To facilitate the attacks, the terrorists saved about $270 per month to buy weapons, build bombs and recruit other Palestinians.
"The uncovering of the infrastructure and activities it planned demonstrates the high threat level posed by Hamas militants, especially those who enter Israel and remain their illegally," according to the Shin Bet.
Israeli authorities have foiled several Hamas terrorist plots since the latest wave of Palestinian violence, which peaked in October 2015. While most attacks were largely individual terrorist initiatives, groups like Hamas and even Hizballah sought to hijack the popular uprising by planning and coordinating terrorist attacks. Both organizations failed to execute a sophisticated attack thus far due to vigilant Israeli intelligence practices.
In January 2016, Shin Bet foiled a Hamas terror cell seeking to kidnap and kill Israelis in hopes of using their victims' bodies to negotiate the release of Palestinian prisoners in Israeli jails. A similar motivation encouraged Hamas affiliated terrorists behind the June 2014 kidnapping and murder of three Israeli teens, which eventually led to a full-fledged war between Israel and Hamas in Gaza.
Palestinian terrorists continue to provoke Israel, launching a rocket Monday from Gaza into southern Israel and firing at Israeli soldiers working on the Gaza border fence. In response, the Israeli military targeted several Hamas positions in Gaza with airstrikes and artillery shells.
Last week, a senior Israeli military official told Israel's Channel 2 that Hamas has regained its military capabilities since the 2014 Gaza war. Hamas continues to invest considerable resources to rebuild its terrorist infrastructure at the expense of civilian reconstruction efforts.
In the meantime, Hamas actively seeks to recruit and mobilize terrorists in the West Bank to form cells dedicated to killing Israelis in an effort to spark chaos and eventually take over the Palestinian Authority.
The National Lawyers Guild (NLG) recently condemned Fordham University for banning the radical group Students for Justice in Palestine (SJP) from campus.
The NLG claims that Fordham's decision continued a "legacy of Anti-Palestinian discrimination, known as the 'Palestinian Exception' to Free Speech..."
In a Dec. 22 email, Fordham Dean of Students Keith Eldredge outlined the university's reasons to block SJP from forming a chapter.
"While students are encouraged to promote diverse political points of view, and we encourage conversation and debate on all topics, I cannot support an organization whose sole purpose is advocating political goals of a specific group, and against a specific country (Israel)..."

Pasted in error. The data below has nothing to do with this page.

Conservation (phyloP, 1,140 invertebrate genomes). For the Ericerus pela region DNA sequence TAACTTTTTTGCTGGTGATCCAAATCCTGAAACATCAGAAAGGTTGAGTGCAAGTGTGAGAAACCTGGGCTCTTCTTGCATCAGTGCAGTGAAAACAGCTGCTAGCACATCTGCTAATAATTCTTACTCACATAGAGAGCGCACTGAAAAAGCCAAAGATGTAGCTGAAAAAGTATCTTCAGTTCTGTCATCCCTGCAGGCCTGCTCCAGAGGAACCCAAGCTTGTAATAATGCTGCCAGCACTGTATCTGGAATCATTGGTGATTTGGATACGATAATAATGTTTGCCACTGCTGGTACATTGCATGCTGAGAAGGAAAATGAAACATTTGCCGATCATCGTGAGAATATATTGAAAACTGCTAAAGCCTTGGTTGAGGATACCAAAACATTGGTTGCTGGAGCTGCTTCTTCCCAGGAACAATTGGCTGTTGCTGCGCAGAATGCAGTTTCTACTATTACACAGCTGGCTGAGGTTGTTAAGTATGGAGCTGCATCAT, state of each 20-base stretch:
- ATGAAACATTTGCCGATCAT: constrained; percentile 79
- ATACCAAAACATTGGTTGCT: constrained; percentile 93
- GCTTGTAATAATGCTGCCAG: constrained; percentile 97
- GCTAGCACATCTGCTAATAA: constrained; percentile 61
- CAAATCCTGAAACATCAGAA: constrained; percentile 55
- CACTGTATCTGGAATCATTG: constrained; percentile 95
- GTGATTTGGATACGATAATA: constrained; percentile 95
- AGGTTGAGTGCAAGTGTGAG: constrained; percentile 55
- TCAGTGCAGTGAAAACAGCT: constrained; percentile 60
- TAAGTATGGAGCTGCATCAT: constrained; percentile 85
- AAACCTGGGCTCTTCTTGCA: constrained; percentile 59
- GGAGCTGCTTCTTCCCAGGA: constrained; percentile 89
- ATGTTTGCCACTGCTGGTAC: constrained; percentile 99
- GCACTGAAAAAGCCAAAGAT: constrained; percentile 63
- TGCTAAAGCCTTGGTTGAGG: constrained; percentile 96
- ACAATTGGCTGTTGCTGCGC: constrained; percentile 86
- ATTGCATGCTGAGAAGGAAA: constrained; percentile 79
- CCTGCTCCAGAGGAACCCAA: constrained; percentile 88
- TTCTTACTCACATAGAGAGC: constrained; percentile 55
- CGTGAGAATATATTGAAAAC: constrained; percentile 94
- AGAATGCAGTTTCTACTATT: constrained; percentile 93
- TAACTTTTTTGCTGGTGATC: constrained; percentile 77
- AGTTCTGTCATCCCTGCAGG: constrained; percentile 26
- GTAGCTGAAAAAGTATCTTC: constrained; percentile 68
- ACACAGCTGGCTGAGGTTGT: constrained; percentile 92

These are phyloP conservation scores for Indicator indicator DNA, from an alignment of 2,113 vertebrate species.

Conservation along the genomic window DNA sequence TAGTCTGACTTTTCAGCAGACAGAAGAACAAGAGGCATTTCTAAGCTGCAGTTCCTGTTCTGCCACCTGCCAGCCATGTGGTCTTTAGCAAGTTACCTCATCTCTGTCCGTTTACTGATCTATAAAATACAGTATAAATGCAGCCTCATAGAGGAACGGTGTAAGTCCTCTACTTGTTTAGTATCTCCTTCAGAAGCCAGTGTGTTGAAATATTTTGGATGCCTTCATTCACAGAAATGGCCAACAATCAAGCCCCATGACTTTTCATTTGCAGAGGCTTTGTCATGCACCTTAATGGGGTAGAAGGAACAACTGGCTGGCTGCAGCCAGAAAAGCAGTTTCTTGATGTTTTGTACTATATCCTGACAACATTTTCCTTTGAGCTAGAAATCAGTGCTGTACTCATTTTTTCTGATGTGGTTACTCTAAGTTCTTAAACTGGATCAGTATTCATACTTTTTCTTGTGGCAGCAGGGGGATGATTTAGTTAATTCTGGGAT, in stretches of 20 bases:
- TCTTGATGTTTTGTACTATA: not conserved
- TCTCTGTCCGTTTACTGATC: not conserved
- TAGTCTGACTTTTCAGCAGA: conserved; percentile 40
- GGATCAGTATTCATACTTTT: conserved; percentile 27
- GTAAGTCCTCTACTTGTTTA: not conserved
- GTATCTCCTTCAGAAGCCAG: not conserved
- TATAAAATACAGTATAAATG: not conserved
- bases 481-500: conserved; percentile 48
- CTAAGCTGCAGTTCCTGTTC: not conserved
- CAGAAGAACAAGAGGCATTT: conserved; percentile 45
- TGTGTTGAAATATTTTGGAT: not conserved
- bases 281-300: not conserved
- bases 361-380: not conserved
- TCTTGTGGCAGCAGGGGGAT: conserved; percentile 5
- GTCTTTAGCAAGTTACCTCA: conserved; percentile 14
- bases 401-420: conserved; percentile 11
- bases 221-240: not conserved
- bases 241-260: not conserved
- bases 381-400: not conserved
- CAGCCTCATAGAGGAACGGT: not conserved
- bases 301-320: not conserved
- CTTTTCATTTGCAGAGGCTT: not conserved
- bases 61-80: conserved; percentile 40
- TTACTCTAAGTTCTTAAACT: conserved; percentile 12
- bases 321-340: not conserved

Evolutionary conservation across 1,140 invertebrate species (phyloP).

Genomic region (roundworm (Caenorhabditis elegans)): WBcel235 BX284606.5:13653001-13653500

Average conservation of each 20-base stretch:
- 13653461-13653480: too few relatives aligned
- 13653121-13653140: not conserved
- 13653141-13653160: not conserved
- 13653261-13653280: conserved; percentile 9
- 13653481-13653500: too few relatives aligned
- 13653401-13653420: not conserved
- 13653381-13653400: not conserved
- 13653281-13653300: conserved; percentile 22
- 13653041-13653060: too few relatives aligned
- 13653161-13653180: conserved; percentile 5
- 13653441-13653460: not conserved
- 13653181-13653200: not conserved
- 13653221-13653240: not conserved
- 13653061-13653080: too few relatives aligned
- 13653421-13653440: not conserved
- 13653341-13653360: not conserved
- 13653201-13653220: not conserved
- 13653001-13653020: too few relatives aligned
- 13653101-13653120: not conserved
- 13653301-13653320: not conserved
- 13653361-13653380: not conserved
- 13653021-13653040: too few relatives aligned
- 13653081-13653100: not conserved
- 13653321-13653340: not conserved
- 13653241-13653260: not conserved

Eldredge correctly pointed out that SJP's inherently divisive mandate is a cause for concern.
SJP's purpose "as stated in the proposed club constitution points toward that polarization. Specifically, the call for Boycott, Divestment and Sanctions of Israel presents a barrier to open dialogue and mutual learning and understanding."
Eldredge's email was published by the groups Palestine Legal and the Center of Constitutional Rights as part of a joint letter Jan. 17 protesting to Fordham's president. The letter suggests that the university's rejection "was based on the viewpoint of students' message and/or their national origin."
A Fordham spokesperson denied that charge in a written statement, saying the university "has no registered student clubs" with a singular focus to protest one country. "[T]he narrowness of Students for Justice in Palestine's political focus makes it more akin to a lobbying group than a student club."
Fordham's decision "exemplifies a long and ubiquitous history of Anti-Palestinian censorship rampant across campuses, government, and civil institutions that has largely gone under-reported, unchallenged and is coordinated with many Israeli groups," said Lamis Deek, an NLG member with extremist views.
Last October, Deek – who is also an official with the Council on American-Islamic Relations (CAIR) – glorified a Palestinian terrorist as "the Lion of Jerusalem" after he killed two Israelis and injured five others. The Investigative Project on Terrorism (IPT) has shown Deek's consistent glorification of violence targeting Jews and Israelis, who has referred to Israel as "the genocidal zionist regime."
Groups like SJP, often make claims of victimization while working to intimidate and silence their detractors. The documentary "Hate Spaces," by Americans for Peace and Tolerance provides overwhelming evidence of widespread anti-Israel intolerance on campuses across the country by organizations like SJP.
In one example, Northeastern University spokeswoman Renata Nyul acknowledges that SJP was suspended after engaging in "vandalism of university property, disrupting the events of other student organizations" and more.
SJP claimed the school's suspension stifled free speech and generated public pressure until SJP was reinstated in 2014.
Now Fordham faces similar pressure.
SJP chapters elsewhere have "a particularly serious impact on Jewish students," Tammi Rossman-Benjamin told the Algemeiner. "Nor do they [universities] end up doing anything about the harmful behavior when it is exhibited."
Her organization, the AMCHA Initiative, tracks campus anti-Semitism. At Fordham University's Middle East Studies Department, it notes, someone posted a sign depicting Uncle Sam calling himself "Israel's b**ch" and included the words "Palestinian apartheid."